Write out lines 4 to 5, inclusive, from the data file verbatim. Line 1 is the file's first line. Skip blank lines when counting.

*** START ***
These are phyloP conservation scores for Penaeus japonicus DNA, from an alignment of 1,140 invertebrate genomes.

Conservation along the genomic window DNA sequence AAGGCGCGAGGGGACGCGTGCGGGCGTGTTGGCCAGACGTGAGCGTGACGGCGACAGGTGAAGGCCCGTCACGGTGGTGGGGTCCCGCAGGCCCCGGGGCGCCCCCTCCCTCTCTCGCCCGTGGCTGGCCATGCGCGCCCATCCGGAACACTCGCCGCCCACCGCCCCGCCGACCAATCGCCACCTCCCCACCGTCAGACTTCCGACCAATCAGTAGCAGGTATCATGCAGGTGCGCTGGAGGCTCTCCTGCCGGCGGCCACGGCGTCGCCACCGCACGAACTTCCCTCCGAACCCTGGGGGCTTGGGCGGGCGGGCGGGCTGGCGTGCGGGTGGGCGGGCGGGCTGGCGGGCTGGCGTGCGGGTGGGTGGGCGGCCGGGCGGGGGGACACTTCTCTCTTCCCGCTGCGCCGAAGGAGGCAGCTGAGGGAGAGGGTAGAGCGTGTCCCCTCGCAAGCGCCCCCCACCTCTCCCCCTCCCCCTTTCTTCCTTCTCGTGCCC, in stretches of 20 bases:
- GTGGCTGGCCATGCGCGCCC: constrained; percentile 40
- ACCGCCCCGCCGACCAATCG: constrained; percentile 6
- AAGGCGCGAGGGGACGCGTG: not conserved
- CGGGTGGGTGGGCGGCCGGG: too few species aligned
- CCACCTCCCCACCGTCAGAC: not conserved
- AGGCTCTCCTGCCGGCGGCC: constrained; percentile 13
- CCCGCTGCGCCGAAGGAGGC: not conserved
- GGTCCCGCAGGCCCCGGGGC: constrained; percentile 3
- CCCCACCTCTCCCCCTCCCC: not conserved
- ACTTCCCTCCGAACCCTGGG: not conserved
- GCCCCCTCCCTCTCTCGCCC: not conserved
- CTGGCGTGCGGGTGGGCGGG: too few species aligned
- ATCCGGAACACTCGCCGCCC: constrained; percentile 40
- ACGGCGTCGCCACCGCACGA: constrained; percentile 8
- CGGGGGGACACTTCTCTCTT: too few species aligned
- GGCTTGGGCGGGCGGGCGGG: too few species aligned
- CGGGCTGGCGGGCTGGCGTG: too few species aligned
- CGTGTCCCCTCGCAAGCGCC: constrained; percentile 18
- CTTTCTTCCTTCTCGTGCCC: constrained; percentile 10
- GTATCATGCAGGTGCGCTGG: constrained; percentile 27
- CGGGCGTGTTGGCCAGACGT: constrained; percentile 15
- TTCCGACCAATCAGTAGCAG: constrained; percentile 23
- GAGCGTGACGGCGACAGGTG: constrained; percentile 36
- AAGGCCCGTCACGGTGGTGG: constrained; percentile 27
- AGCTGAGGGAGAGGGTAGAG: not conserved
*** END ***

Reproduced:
- ACCGCCCCGCCGACCAATCG: constrained; percentile 6
- AAGGCGCGAGGGGACGCGTG: not conserved